Biking the Juneteenth Freedom Trail
Texas freedmen walked away from plantation owners at the end of slavery. The Emancipation Trail ride covers the original June 19, 1865 route.
This essay is a special contribution to Momentum @ Medium by Harris County Commissioner Rodney Ellis, also an avid cyclist. Scroll down for additional images of the ride, which started in Galveston and ended in Houston’s Emancipation Park.
Living in Texas, I have always felt connected to a special part of Black history in this country. It’s a complicated and difficult history of enslavement, oppression, and discrimination, but also of Black resistance, triumph, and joy. Juneteenth is emblematic of this complicated history. It marks the day that, on June 19, 1865, those who were enslaved in Texas finally learned about their freedom. This came two years after President Abraham Lincoln had signed the Emancipation Proclamation, because the White plantation owners decided not to pass on the knowledge to the enslaved.
The Emancipation Trail marks the historic route that African Americans took from Galveston toward Houston.
At the same time, regardless of the delay, Juneteenth remains a celebration of freedom, of the promise and excitement that the newly freed Black population of Texas felt as they heard this news. It is this sentiment of Black resistance and joy that we have attempted to capture in our annual bike ride along the Emancipation Trail. The Emancipation Trail marks the historic route that African Americans took from Galveston toward Houston. When I first took the route last year, I found myself doing a lot of thinking. It felt like a pilgrimage of sorts to follow in their footsteps, and to think of the hardships my ancestors had to endure walking along this same trail in search of new possibilities. Along this trail they established new towns, homes, and lives.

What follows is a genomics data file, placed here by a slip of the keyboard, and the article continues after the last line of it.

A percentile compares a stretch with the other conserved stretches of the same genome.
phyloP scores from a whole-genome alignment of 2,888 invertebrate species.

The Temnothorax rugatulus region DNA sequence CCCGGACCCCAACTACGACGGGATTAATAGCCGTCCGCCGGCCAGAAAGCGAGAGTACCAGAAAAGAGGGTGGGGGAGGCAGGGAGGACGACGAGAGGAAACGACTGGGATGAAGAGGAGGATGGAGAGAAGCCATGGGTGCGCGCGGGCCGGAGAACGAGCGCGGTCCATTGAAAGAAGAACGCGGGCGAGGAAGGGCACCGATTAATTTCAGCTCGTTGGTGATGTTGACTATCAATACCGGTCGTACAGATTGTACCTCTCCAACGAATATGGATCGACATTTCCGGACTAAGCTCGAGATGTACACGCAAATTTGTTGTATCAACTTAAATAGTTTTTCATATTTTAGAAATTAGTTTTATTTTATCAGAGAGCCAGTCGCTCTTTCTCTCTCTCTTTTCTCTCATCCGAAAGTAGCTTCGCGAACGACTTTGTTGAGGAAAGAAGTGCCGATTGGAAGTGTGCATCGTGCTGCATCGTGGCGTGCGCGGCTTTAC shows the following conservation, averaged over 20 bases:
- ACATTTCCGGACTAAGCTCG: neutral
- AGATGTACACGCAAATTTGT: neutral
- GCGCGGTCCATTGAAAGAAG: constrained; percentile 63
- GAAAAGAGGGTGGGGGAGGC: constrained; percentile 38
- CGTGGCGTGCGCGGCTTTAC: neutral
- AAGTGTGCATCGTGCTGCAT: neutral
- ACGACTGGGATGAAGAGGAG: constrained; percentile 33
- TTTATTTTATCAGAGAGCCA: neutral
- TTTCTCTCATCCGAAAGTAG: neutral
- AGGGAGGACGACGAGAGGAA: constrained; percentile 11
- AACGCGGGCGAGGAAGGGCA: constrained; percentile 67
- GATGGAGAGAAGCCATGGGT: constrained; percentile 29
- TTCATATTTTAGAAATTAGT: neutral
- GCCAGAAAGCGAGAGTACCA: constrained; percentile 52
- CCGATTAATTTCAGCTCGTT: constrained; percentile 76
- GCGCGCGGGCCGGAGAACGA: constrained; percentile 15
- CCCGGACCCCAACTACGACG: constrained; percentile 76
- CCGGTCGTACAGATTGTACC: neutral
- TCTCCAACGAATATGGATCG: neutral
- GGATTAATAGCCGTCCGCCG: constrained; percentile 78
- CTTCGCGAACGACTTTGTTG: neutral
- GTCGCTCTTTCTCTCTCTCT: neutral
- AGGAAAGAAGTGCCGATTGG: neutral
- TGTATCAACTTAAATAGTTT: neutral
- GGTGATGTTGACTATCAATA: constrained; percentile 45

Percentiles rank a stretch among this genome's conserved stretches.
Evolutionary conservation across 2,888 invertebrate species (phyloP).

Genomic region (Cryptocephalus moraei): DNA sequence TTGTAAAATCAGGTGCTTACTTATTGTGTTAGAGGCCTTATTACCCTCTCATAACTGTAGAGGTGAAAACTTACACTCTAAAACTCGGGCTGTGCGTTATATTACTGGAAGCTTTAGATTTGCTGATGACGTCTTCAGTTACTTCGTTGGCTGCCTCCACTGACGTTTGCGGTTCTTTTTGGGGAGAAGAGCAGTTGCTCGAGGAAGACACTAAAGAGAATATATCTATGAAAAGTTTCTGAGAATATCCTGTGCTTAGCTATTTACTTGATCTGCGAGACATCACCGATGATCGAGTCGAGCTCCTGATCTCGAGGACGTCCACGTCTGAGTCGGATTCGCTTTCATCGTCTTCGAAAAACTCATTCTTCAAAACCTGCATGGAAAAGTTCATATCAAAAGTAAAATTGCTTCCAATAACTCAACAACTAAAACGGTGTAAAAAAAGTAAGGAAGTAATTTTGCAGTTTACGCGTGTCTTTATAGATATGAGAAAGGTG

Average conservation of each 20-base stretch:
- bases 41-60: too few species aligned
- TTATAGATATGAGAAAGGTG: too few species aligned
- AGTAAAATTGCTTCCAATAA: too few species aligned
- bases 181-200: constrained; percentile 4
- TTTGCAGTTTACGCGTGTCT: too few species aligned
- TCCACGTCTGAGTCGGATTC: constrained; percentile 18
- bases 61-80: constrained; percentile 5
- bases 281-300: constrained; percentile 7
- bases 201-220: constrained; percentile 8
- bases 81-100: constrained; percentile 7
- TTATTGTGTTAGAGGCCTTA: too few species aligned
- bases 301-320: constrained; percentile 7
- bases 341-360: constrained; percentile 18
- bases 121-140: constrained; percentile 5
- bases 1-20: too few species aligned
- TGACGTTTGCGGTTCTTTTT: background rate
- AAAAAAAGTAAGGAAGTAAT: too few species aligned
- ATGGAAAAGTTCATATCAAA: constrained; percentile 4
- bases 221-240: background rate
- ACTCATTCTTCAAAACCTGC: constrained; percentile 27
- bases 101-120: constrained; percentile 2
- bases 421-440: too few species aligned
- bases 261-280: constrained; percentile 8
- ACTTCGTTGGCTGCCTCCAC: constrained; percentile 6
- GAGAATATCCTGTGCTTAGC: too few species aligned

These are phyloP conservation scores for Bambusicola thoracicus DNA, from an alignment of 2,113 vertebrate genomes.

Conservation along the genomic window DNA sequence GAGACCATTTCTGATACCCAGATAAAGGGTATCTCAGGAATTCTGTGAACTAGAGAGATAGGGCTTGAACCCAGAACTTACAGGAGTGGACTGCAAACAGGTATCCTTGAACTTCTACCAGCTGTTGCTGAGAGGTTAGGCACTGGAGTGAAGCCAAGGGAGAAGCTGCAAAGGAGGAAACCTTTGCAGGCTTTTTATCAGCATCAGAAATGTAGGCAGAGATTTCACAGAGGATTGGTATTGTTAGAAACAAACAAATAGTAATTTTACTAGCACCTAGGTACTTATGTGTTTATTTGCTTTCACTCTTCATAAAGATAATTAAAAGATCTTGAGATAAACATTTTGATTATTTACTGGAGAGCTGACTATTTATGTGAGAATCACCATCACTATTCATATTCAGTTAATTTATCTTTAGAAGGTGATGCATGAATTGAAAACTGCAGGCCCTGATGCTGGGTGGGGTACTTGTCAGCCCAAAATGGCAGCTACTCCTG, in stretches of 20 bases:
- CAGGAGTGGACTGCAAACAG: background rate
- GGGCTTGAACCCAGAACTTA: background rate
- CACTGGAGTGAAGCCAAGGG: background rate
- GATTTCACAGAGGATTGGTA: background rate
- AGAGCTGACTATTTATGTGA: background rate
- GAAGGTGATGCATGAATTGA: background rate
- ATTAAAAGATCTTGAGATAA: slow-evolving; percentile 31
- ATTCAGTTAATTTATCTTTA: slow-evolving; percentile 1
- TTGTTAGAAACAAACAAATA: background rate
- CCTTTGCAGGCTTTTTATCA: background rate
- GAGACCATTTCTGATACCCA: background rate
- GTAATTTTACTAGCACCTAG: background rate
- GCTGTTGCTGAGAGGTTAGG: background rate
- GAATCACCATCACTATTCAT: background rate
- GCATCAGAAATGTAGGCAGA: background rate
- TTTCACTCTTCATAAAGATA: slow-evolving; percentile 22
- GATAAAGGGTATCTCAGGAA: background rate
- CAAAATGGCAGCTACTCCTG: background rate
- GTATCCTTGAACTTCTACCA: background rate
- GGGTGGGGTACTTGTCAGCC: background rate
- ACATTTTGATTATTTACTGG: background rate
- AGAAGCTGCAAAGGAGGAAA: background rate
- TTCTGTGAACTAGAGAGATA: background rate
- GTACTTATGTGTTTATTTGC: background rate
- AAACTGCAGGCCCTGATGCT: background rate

Reflecting on this pivotal moment in American history is so important, which is why I am incredibly grateful that, thanks to the efforts of Rep. Sheila Jackson Lee, this trail is now officially recognized as a National Historic Trail, and that Congress has also decided to recognize Juneteenth as a national holiday. In addition to recognizing this history, however, we must ask ourselves what we are doing to fulfill the promise of opportunity and freedom from that first Juneteenth.
In 1865, my ancestors broke their chains and left the plantations, but Black people today are still dealing with the chains of years of Jim Crow, of discrimination in housing and employment, and of mass incarceration and criminalization. The route of the Emancipation Trail ends in Houston’s Third Ward, the neighborhood where George Floyd grew up. His death last year at the hands of a Minneapolis police officer awakened many in this country to these modern-day chains. I do not know how much longer we will be on this trail to freedom, but I hope that we as a country can take advantage of this Juneteenth holiday to reflect on how we can get closer.
Biking by freedman settlements
The following essay is by avid cyclist Adrian K. Collins, director of operations at Harris County Sports & Convention Corporation. Collins, holding a bike helmet in the above pictures, sits on the board of directors at BikeTexas.
I remember celebrating Juneteenth every summer as a child in Bear Creek, Texas. My friends and I would bike to West Park to enjoy the festivities, learn about our heritage, and enjoy BBQ and music. Bear Creek is a community in Irving, Texas, and it is one of the oldest freedman’s settlements in the country. Freed slaves from the surrounding communities moved to Bear Creek, bought land, and raised their families.